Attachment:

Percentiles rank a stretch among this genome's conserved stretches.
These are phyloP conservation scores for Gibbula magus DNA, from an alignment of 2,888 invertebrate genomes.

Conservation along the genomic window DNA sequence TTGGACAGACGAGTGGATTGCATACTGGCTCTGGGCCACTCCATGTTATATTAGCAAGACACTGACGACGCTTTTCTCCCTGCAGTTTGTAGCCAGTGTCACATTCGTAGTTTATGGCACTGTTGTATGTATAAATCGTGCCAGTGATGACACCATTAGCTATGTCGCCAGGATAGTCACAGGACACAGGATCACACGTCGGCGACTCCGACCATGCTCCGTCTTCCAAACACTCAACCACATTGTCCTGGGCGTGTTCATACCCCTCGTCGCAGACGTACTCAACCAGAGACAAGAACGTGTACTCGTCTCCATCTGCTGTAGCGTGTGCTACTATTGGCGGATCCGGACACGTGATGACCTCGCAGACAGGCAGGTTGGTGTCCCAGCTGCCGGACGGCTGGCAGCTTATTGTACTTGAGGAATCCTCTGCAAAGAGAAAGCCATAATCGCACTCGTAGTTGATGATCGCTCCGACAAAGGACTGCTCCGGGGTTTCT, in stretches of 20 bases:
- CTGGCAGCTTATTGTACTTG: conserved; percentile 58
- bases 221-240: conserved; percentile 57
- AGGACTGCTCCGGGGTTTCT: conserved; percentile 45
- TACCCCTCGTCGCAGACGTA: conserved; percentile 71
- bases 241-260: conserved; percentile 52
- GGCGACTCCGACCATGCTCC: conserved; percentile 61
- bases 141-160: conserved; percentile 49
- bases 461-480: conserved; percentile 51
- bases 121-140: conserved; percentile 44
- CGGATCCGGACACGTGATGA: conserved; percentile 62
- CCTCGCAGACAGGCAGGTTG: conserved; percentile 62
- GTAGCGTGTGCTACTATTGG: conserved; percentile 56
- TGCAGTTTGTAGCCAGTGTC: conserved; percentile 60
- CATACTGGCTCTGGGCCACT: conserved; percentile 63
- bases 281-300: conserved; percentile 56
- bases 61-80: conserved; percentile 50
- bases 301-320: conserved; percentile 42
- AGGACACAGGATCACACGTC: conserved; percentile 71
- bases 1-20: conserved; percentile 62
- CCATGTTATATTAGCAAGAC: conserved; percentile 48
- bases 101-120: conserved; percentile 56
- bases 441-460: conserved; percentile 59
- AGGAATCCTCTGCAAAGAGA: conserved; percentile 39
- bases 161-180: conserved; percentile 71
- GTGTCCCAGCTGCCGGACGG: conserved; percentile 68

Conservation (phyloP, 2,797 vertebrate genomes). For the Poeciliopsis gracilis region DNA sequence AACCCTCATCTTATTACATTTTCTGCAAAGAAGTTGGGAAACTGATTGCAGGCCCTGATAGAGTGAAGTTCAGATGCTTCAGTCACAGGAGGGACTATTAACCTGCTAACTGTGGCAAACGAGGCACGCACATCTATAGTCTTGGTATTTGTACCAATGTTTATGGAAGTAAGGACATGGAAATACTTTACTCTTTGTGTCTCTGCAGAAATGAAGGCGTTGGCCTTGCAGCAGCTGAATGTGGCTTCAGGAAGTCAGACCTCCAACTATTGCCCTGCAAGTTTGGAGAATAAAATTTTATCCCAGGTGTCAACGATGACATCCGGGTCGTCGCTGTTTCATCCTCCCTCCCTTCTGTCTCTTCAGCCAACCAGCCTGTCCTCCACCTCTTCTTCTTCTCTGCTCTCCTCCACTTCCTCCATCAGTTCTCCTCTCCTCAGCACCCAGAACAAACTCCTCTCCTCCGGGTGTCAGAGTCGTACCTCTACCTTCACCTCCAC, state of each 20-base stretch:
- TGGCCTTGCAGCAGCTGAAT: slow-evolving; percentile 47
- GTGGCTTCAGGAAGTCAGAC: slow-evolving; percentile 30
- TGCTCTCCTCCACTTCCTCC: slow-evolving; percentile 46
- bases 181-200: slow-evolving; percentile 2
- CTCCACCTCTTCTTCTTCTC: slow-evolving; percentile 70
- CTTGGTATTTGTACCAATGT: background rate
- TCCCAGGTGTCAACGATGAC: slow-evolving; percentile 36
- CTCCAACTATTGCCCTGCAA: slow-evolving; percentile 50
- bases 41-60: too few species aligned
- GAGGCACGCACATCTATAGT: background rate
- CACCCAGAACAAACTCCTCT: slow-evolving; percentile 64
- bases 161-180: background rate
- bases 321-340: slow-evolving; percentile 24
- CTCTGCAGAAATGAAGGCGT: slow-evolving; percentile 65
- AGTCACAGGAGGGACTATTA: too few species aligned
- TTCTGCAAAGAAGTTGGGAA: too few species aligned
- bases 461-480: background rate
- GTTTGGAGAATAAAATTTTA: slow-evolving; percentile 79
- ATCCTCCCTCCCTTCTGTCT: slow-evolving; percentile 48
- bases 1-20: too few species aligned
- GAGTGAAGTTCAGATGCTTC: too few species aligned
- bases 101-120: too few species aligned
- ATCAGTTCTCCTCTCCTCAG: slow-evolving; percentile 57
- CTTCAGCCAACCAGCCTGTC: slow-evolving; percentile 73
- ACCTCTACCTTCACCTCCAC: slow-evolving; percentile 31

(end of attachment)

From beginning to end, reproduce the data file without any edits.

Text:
Percentiles rank a stretch among this genome's conserved stretches.
These are phyloP conservation scores for Gibbula magus DNA, from an alignment of 2,888 invertebrate genomes.

Conservation along the genomic window DNA sequence TTGGACAGACGAGTGGATTGCATACTGGCTCTGGGCCACTCCATGTTATATTAGCAAGACACTGACGACGCTTTTCTCCCTGCAGTTTGTAGCCAGTGTCACATTCGTAGTTTATGGCACTGTTGTATGTATAAATCGTGCCAGTGATGACACCATTAGCTATGTCGCCAGGATAGTCACAGGACACAGGATCACACGTCGGCGACTCCGACCATGCTCCGTCTTCCAAACACTCAACCACATTGTCCTGGGCGTGTTCATACCCCTCGTCGCAGACGTACTCAACCAGAGACAAGAACGTGTACTCGTCTCCATCTGCTGTAGCGTGTGCTACTATTGGCGGATCCGGACACGTGATGACCTCGCAGACAGGCAGGTTGGTGTCCCAGCTGCCGGACGGCTGGCAGCTTATTGTACTTGAGGAATCCTCTGCAAAGAGAAAGCCATAATCGCACTCGTAGTTGATGATCGCTCCGACAAAGGACTGCTCCGGGGTTTCT, in stretches of 20 bases:
- CTGGCAGCTTATTGTACTTG: conserved; percentile 58
- bases 221-240: conserved; percentile 57
- AGGACTGCTCCGGGGTTTCT: conserved; percentile 45
- TACCCCTCGTCGCAGACGTA: conserved; percentile 71
- bases 241-260: conserved; percentile 52
- GGCGACTCCGACCATGCTCC: conserved; percentile 61
- bases 141-160: conserved; percentile 49
- bases 461-480: conserved; percentile 51
- bases 121-140: conserved; percentile 44
- CGGATCCGGACACGTGATGA: conserved; percentile 62
- CCTCGCAGACAGGCAGGTTG: conserved; percentile 62
- GTAGCGTGTGCTACTATTGG: conserved; percentile 56
- TGCAGTTTGTAGCCAGTGTC: conserved; percentile 60
- CATACTGGCTCTGGGCCACT: conserved; percentile 63
- bases 281-300: conserved; percentile 56
- bases 61-80: conserved; percentile 50
- bases 301-320: conserved; percentile 42
- AGGACACAGGATCACACGTC: conserved; percentile 71
- bases 1-20: conserved; percentile 62
- CCATGTTATATTAGCAAGAC: conserved; percentile 48
- bases 101-120: conserved; percentile 56
- bases 441-460: conserved; percentile 59
- AGGAATCCTCTGCAAAGAGA: conserved; percentile 39
- bases 161-180: conserved; percentile 71
- GTGTCCCAGCTGCCGGACGG: conserved; percentile 68

Conservation (phyloP, 2,797 vertebrate genomes). For the Poeciliopsis gracilis region DNA sequence AACCCTCATCTTATTACATTTTCTGCAAAGAAGTTGGGAAACTGATTGCAGGCCCTGATAGAGTGAAGTTCAGATGCTTCAGTCACAGGAGGGACTATTAACCTGCTAACTGTGGCAAACGAGGCACGCACATCTATAGTCTTGGTATTTGTACCAATGTTTATGGAAGTAAGGACATGGAAATACTTTACTCTTTGTGTCTCTGCAGAAATGAAGGCGTTGGCCTTGCAGCAGCTGAATGTGGCTTCAGGAAGTCAGACCTCCAACTATTGCCCTGCAAGTTTGGAGAATAAAATTTTATCCCAGGTGTCAACGATGACATCCGGGTCGTCGCTGTTTCATCCTCCCTCCCTTCTGTCTCTTCAGCCAACCAGCCTGTCCTCCACCTCTTCTTCTTCTCTGCTCTCCTCCACTTCCTCCATCAGTTCTCCTCTCCTCAGCACCCAGAACAAACTCCTCTCCTCCGGGTGTCAGAGTCGTACCTCTACCTTCACCTCCAC, state of each 20-base stretch:
- TGGCCTTGCAGCAGCTGAAT: slow-evolving; percentile 47
- GTGGCTTCAGGAAGTCAGAC: slow-evolving; percentile 30
- TGCTCTCCTCCACTTCCTCC: slow-evolving; percentile 46
- bases 181-200: slow-evolving; percentile 2
- CTCCACCTCTTCTTCTTCTC: slow-evolving; percentile 70
- CTTGGTATTTGTACCAATGT: background rate
- TCCCAGGTGTCAACGATGAC: slow-evolving; percentile 36
- CTCCAACTATTGCCCTGCAA: slow-evolving; percentile 50
- bases 41-60: too few species aligned
- GAGGCACGCACATCTATAGT: background rate
- CACCCAGAACAAACTCCTCT: slow-evolving; percentile 64
- bases 161-180: background rate
- bases 321-340: slow-evolving; percentile 24
- CTCTGCAGAAATGAAGGCGT: slow-evolving; percentile 65
- AGTCACAGGAGGGACTATTA: too few species aligned
- TTCTGCAAAGAAGTTGGGAA: too few species aligned
- bases 461-480: background rate
- GTTTGGAGAATAAAATTTTA: slow-evolving; percentile 79
- ATCCTCCCTCCCTTCTGTCT: slow-evolving; percentile 48
- bases 1-20: too few species aligned
- GAGTGAAGTTCAGATGCTTC: too few species aligned
- bases 101-120: too few species aligned
- ATCAGTTCTCCTCTCCTCAG: slow-evolving; percentile 57
- CTTCAGCCAACCAGCCTGTC: slow-evolving; percentile 73
- ACCTCTACCTTCACCTCCAC: slow-evolving; percentile 31